|This is my contribution to Round Fourteen of ABC Wednesday. For the fifth time I am focusing on people – some famous, some infamous and some half-forgotten, but all with a tale to tell.|
It is a truism of sport that no-one remembers who came in second which is sad because sometimes the achievement of the runner-up can be as impressive as that of the winner.
One such was Thomas William Burgess who was the second person to swim the English Channel, or La Manche if you happen to be French. What is remarkable was that he came second fully 36 years after Captain Matthew Webb. first achieved the feat in 1875.
Burgess was born in Rotherham, Yorkshire, in 1872, the son of a blacksmith. His father worked for the Earl of Shrewsbury, one of whose business interests was a hansom cab company and the family moved around 1882 when Burgess senior accepted the Earl’s offer to run a branch of the business in London.
Burgess junior had learned to swim as a boy, but it was while in London that he began to practice seriously to increase his speed in open water when he joined a club swimming along the Thames to Battersea.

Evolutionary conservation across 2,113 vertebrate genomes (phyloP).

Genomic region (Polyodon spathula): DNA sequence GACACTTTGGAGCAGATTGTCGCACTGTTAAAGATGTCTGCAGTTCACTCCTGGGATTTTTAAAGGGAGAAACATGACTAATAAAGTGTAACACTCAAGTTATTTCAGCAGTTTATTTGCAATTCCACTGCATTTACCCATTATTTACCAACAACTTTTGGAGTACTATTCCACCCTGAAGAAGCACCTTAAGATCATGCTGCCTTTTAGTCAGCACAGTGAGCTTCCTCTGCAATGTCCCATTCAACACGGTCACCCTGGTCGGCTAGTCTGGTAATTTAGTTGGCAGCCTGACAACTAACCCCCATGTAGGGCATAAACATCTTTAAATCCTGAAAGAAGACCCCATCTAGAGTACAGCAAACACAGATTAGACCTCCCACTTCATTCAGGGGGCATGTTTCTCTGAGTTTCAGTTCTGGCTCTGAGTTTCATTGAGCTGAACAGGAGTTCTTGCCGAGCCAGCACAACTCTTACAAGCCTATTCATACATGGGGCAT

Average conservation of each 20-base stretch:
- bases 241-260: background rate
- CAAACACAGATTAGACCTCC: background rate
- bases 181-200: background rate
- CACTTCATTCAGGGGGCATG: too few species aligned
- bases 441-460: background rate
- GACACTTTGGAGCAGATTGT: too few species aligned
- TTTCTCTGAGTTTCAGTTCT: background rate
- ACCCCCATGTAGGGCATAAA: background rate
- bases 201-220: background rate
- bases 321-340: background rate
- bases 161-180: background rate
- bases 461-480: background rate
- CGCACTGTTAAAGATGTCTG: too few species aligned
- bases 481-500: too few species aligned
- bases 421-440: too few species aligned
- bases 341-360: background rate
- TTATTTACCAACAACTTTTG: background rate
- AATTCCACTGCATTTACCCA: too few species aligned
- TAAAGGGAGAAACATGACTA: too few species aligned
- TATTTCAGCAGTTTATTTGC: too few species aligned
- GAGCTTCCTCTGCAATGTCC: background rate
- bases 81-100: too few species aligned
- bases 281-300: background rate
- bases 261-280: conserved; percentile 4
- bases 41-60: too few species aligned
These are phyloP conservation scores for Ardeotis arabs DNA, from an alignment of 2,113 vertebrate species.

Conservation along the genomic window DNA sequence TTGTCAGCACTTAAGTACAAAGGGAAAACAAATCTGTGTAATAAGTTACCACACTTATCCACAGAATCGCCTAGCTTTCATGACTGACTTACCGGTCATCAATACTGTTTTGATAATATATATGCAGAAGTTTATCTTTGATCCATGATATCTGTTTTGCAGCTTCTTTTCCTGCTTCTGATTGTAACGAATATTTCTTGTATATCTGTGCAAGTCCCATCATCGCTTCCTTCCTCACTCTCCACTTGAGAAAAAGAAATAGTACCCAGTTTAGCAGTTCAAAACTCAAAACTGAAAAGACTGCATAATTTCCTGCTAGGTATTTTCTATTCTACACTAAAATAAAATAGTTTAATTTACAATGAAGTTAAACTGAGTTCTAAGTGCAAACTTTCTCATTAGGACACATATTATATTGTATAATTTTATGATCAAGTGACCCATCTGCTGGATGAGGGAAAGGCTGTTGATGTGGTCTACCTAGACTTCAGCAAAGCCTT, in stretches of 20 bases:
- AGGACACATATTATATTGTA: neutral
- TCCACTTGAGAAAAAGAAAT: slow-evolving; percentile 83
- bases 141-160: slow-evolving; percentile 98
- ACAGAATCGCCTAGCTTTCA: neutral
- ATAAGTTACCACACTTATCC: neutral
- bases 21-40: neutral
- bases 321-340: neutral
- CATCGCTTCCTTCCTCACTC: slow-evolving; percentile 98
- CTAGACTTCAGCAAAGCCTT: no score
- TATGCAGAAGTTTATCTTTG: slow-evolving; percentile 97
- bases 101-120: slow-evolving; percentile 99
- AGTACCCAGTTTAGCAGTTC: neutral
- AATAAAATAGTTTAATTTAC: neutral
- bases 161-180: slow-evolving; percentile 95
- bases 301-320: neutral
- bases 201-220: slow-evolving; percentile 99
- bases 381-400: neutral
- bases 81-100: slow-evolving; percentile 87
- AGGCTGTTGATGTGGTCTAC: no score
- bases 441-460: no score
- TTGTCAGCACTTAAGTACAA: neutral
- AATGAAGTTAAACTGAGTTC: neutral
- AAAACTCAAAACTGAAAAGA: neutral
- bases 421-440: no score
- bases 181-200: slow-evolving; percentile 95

He also joined Shewsbury & Talbot where he specialised in tyres for the hansom cabs and as a result the Earl offered him a position in Paris in the French branch of his motor tyre business.
It was in France that Burgess began serious sea swimming when he joined a group of sportsmen and journalists for a dip in the Channel from a tug boat and it was this that sparked his ambition to emulate Captain Webb.
Burgess entered the water near the South Foreland Lighthouse, in St. Margaret’s Bay, Dover at 11.15am 6th September 1911 and landed at Cape Grisnez over twenty-two hours later. You can see from the cutting above that he took a rather erratic course and swam much further than Webb had done.
As well as receiving a telegram from the King George V at Balmoral, Thomas received many more telegrams of congratulation including one from Matthew Webb, the son of Captain Webb.
As you can see from his sworn statement, product endorsement was alive and well even then, but at least he didn’t stoop to using meat extract!
Burgess had married Anne Rosalie Mioux in Neuilly-Sur-Seine, Paris, in 1893 and operated a motor business in Levallois-Perret, but in the 1920s he bought a summer home at Cap Gris Nez near Calais as a summer base to train channel swimmers, including the American gold medallist and world record holder, Gertrude Ederle, who in 1926 became the first woman to swim the Channel.
He continued to live in Paris and in 1941 it was reported by the newspapers that had been taken prisoner by the Nazis and held in a prison camp Stalag 142 in Bascanon, France. He was released later the same year.
The building has since been demolished and from July 2010, the bust has been on display at Clifton Park Museum as part of the Rotherham Sporting Greats – an exhibition celebrating the achievements of local sporting heroes.
You can read Burgess’s account of his Channel swim here.